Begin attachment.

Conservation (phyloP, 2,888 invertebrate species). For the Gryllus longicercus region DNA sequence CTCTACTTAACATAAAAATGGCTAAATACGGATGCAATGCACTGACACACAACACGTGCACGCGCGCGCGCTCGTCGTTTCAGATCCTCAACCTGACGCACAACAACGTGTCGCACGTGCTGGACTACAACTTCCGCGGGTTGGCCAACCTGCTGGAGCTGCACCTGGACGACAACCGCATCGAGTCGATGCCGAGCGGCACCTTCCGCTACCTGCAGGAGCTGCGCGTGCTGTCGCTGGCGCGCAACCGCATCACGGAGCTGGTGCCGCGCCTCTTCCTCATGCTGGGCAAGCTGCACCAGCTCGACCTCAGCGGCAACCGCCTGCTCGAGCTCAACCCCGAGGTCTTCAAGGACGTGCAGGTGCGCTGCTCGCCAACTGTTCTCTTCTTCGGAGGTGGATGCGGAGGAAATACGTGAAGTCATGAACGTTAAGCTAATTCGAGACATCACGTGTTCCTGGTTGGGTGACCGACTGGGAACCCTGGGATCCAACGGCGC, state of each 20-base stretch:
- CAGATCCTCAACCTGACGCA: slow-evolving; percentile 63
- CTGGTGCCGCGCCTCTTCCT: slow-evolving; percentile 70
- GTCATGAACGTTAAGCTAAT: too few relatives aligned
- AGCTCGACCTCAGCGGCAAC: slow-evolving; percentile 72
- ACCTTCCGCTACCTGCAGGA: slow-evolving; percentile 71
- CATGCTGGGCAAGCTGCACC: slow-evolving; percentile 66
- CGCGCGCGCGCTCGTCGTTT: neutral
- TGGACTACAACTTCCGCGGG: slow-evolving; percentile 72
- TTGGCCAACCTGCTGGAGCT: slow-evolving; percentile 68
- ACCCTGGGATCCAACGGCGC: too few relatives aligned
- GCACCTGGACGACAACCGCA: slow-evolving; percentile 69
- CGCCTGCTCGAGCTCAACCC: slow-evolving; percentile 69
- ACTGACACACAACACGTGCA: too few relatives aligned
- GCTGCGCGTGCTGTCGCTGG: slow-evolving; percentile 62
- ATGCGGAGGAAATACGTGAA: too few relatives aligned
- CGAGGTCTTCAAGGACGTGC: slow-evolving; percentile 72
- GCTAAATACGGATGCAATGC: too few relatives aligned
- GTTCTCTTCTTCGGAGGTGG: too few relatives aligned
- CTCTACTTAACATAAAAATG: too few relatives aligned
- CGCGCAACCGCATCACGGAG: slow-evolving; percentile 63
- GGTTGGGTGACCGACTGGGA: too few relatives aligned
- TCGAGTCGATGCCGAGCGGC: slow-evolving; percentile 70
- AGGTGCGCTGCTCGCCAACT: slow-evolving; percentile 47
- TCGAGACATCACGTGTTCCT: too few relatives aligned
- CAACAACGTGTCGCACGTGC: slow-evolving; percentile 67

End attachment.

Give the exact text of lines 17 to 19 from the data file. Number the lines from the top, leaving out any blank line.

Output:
- CGAGGTCTTCAAGGACGTGC: slow-evolving; percentile 72
- GCTAAATACGGATGCAATGC: too few relatives aligned
- GTTCTCTTCTTCGGAGGTGG: too few relatives aligned